The mercenary slaughterer will reject that fair hand at last, unless it comes to him weighted with a money-bag. From whence are to come those five hundred pounds without which William Brisket will not allow your daughter to warm herself at his hearthstone?" "As Jones has got the partnership, George, Maryanne's husband should have something." "Ah, yes!
Them as is as steady as old horses before marriage usually has their colt's fling after marriage. Maryanne's principles is good, and that's everything; ain't it?" "I impute nothing to Miss Brown, except that she is false, and mercenary, and cruel." "Exactly; just a she-raskil, as Tom called me. I was mercenary and all the rest of it. But, laws! what's that between friends?
Jones replied that there was no longer anything to share, and that Maryanne's future husband must wait for her fortune till her father could pay it out of his income. "I couldn't see my way like that; not at all," said Brisket. And then there had been high words between them. It was at this time that the first act of Johnson of Manchester's little comedy was being played, and people in Mr.
So she slunk about into corners, whispering now and again with her husband, and quickly took herself off, leaving the task of nursing the old man to the higher courage of her sister. And Maryanne's courage sufficed for the work. Now that she had a task before her she did it; as she would have done her household tasks had she become the wife of Brisket or of Robinson.
Brown did at last produce a sum of five hundred pounds, with which printers, stationers, and advertising agents were paid or partially paid, and Robinson again went to work. "It's the last," said Mr. Brown, with a low moan, "and would have been Maryanne's!" Robinson, when he heard this, was much struck by the old man's enduring courage.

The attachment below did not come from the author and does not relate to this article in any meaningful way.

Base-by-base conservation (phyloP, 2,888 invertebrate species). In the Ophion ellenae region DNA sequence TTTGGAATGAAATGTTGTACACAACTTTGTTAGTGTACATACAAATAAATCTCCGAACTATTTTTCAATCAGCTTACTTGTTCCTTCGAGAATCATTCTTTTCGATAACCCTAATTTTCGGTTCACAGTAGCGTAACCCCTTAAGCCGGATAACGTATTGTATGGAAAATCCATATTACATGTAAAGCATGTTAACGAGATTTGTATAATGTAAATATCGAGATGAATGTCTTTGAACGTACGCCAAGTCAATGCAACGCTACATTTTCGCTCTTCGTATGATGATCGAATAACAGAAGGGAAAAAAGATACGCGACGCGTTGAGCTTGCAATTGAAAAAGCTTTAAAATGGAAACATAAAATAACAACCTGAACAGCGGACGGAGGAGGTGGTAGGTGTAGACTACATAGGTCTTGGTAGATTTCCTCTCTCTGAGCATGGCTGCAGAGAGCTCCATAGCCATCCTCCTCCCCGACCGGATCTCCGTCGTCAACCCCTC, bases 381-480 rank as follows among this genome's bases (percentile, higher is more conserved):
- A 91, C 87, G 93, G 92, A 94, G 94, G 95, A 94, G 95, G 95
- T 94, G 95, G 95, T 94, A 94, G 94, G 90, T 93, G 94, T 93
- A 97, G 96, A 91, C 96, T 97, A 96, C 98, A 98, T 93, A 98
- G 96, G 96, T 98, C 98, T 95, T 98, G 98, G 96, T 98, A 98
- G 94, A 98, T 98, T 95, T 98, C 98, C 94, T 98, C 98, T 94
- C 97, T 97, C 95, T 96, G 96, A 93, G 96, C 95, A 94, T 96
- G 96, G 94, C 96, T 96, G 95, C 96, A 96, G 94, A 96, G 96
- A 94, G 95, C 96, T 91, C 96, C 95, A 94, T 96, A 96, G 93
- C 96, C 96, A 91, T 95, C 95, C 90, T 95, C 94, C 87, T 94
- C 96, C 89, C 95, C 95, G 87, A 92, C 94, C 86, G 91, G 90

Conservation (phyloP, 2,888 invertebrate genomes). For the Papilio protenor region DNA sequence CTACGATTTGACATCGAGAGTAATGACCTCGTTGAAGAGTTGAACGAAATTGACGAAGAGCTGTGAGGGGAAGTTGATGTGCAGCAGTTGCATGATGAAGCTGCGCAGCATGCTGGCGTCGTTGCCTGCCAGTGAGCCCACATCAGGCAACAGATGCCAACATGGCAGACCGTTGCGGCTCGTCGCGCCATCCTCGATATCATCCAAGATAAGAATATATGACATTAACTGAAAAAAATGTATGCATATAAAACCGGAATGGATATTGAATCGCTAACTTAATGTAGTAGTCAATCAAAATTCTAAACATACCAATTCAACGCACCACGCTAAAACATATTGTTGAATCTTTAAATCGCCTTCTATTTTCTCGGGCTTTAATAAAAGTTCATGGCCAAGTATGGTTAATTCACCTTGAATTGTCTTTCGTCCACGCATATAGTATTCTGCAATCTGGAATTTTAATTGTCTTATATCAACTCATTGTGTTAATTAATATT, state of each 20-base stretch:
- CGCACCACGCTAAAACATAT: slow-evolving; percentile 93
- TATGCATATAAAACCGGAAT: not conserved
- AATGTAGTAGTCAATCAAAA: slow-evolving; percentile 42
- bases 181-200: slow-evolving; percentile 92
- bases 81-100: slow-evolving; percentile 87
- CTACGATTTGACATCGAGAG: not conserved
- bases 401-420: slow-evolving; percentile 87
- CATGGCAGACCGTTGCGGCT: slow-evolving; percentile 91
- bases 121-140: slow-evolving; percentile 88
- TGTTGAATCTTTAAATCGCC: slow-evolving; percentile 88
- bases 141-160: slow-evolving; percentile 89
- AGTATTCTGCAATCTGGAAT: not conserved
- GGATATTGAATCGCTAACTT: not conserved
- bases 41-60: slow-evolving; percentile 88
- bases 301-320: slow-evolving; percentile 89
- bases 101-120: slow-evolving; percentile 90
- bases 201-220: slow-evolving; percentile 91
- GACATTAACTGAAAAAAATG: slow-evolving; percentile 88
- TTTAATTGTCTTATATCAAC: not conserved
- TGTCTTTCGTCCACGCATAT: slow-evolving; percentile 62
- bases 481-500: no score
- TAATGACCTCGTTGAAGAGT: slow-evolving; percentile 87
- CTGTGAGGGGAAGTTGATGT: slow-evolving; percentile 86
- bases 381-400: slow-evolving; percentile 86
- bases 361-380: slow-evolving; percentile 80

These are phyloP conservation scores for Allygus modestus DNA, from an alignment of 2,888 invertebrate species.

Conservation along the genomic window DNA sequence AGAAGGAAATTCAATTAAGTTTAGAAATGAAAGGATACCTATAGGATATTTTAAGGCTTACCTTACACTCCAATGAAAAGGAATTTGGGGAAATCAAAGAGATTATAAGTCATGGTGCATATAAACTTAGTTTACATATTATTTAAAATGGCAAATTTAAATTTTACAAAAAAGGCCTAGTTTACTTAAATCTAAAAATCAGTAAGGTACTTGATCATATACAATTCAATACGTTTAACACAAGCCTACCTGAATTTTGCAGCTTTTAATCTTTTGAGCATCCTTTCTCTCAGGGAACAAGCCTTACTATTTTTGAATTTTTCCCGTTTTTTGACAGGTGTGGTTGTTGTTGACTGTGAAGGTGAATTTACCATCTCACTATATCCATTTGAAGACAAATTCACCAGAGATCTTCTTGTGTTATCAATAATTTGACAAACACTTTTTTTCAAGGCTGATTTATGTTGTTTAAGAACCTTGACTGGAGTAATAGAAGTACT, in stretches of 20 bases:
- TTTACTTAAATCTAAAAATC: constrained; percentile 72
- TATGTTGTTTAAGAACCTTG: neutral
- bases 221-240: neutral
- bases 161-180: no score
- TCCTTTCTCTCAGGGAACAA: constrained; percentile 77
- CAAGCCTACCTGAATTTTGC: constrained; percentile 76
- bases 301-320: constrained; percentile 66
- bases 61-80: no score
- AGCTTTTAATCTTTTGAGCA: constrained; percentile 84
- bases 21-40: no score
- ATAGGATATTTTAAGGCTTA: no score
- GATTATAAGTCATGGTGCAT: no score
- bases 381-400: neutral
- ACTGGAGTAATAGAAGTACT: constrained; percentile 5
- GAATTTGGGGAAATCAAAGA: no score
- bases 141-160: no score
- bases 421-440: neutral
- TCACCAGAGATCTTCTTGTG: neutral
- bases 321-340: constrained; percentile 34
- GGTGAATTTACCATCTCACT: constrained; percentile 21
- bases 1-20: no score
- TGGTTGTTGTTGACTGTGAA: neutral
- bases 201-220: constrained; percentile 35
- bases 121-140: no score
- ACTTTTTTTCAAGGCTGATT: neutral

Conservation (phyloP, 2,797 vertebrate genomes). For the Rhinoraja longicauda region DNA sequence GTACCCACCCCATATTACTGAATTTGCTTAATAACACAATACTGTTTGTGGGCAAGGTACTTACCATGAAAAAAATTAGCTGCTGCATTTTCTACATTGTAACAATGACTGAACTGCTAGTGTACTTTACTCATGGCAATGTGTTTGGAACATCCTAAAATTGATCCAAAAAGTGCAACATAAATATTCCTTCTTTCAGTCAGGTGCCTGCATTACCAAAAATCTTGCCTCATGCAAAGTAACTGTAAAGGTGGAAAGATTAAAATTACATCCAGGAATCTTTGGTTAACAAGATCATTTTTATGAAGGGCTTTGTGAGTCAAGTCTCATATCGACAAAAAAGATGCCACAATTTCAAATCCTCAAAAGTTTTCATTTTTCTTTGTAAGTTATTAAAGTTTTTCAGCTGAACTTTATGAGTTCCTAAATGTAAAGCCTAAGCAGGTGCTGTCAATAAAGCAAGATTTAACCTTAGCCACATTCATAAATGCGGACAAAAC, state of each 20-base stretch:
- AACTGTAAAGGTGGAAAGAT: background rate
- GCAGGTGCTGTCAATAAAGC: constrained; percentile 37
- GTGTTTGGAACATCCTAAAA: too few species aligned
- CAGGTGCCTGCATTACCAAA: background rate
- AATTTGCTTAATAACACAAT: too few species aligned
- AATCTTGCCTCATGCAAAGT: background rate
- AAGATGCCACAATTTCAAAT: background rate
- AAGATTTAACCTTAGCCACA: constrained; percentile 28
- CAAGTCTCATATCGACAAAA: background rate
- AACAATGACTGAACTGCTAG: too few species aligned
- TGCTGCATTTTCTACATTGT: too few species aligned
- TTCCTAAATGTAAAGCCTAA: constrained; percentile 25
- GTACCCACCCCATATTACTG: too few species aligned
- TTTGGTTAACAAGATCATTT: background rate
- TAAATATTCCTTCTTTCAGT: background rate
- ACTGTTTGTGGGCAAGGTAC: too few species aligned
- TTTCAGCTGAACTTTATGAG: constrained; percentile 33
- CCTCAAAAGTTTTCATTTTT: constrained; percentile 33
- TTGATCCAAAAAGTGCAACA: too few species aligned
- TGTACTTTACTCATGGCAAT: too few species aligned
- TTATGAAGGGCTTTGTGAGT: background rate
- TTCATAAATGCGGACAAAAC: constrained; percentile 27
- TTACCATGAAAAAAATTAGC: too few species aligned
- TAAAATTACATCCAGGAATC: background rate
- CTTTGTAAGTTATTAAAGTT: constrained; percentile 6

This also he bore without flinching. It was about the middle of February when a catastrophe happened which was the immediate forerunner of the fall of the house. Robinson had been at his desk early in the morning, for, though his efforts were now useless, he was always there; and had been struck with dismay by the loudness of Maryanne's tone as she rebuked her father. Then Mrs.
There was the tea left to draw till it should be as bitter as Maryanne's temper, and the sally luns were becoming as cold as Sarah Jane's heart. Mr. Brown did, in some half-bashful manner, make an attempt at performing the duties of a host. "My dears, won't Mr. Brisket have his dish of tea now it's here?" But "my dears" were deaf to the hint.
How far Brisket's eyes were open on this matter cannot now be said; but he still expressed himself willing to take one hundred pounds in cash, and the remainder of Maryanne's fortune in the bill of the firm at three months. And then Mr. Brisket made a third visit to Bishopsgate Street.
It was at this moment that Jones was behaving with the most barefaced effrontery, as well as the utmost cruelty, towards the old man, and Maryanne's words cut her father to the very soul. "Jones might have been anywhere for me," she continued; "but there he is downstairs, and Sarah Jane is with him. Of course they are looking for their own." "And what is it you want, Maryanne?"
On that same Tuesday which was to have seen him made the legal master of Maryanne's charms, he vowed to himself that Commerce should be his bride; and, as in the dead of night he stood on the top of the hill of Ludgate, he himself, as high-priest, performed the ceremony. "Yes," said he on that occasion, "O goddess, here I devote myself to thy embraces, to thine and thine only.